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RAMBLINGS OF A USED SENSOR BROKER

Written by Patrick McConnell, President, ClearSkies Geomatics Inc.

My marketing director has been pushing me for over 6 months to write this article.  So today I am putting keyboard to bits and bytes to write something that will hopefully engage the reader to participate by adding comments either for or against my position.

Why consider purchasing used aerial sensor equipment?  There is risk involved, right?  What should I do to ensure the investment (ROI) would be successful?

Purchasing used aerial survey equipment can be a scary thing to do.  The biggest benefit of considering used equipment is that often, the equipment sells for a fraction of the new equipment available to the market.  What is scary about the process?  Well, if it were my money, my concerns would be whether or not the system comes complete (no missing parts or software), is the system still serviceable by the manufacturer, is the software transferable, is there a warranty, will the system deliver the expected specification to my end user, are there export restrictions etc.…  As a broker of such systems, it’s my job to make sure all of these questions are answered to ensure a deliverable that meets the buyer’s expectations.  If there are no surprises, then I feel like I have done my job in an ethical and professional way.

First off, when considering the purchase of any piece of equipment, it is important to understand your end user needs and this must be done in a way that satisfies most of your end client needs.  I have yet to see any equipment that satisfies all the possible needs of different end users so the goal has to be to meet as many scenarios possible.  From an aerial camera perspective, consideration of image quality and swath are very important. From a LiDAR perspective, points per meter, avoiding shadows and swath width seem to be the most desired features.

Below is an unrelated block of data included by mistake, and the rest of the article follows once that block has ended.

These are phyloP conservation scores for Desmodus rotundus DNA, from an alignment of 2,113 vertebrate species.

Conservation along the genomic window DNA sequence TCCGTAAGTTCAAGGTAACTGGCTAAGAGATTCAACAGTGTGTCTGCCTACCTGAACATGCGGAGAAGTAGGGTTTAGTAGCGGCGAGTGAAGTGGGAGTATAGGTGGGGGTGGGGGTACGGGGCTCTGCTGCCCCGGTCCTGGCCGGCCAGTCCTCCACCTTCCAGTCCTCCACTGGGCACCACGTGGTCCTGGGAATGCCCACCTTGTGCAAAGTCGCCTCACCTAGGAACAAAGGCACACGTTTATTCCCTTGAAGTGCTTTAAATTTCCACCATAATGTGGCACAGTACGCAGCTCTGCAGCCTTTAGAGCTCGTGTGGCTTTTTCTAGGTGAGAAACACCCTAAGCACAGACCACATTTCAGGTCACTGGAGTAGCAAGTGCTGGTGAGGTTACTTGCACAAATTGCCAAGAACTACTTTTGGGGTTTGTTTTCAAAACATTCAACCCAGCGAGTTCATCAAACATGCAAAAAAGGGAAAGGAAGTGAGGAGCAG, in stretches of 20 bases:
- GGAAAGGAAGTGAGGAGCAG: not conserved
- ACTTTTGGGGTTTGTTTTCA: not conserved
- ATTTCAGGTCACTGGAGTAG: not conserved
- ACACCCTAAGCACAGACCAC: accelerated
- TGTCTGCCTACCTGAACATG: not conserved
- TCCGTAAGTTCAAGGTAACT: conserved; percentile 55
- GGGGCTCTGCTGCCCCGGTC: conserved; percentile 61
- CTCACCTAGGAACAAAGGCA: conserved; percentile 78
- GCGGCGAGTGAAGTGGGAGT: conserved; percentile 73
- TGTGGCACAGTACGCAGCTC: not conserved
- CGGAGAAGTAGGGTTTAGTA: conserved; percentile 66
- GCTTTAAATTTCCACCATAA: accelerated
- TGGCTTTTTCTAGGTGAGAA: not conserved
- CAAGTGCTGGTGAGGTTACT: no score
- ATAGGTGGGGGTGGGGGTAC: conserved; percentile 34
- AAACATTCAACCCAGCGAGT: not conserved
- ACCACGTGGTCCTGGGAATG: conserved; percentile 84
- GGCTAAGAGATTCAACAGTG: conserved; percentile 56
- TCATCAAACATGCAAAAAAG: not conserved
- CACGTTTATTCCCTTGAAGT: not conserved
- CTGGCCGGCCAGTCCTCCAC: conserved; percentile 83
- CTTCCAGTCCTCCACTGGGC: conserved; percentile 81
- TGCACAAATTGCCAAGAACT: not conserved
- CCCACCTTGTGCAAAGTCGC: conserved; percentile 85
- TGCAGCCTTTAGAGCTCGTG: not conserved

In the years that I have been in the business of marketing aerial survey equipment, the most significant change I have seen is the market has been two fold for both the camera and LiDAR markets.  First, swath of the data has in most cases doubled while image quality has improved but not at the same rates as swath growth.  Secondly, software workflow and tools have improved greatly by the advent of greater computing power and better tools to fix data.  Both of these factors affect efficiencies so the bigger the jobs, the more money you potentially save by adopting a newer sensor.  From a qualitative perspective, passive sensors like cameras, have improved (better radiometry, smaller pixels, better signal to noise ratios) but not to the point where older sensors (10 year old) have become obsolete.  I have noticed that from a geometry perspective, in general, the improvements have been relative to the improvement of image quality.  So, some improvement, but nothing like footprint improvement.  Also, the geometry generated from these older systems meet most specifications required by the end user.  There are a greater number of these older sensors in operation today than newer sensors and this is because the data generated from these older cameras continue to meet the end user specifications from a qualitative perspective.  For active sensors, the number of clean points per square meter is the big driver for this market.  To achieve this, these sensors are capable of generating more usable point than ever, while pushing the envelope on swath width.  So there are fewer older active sensors still operating in the market today because of the end user desire to have a denser point cloud.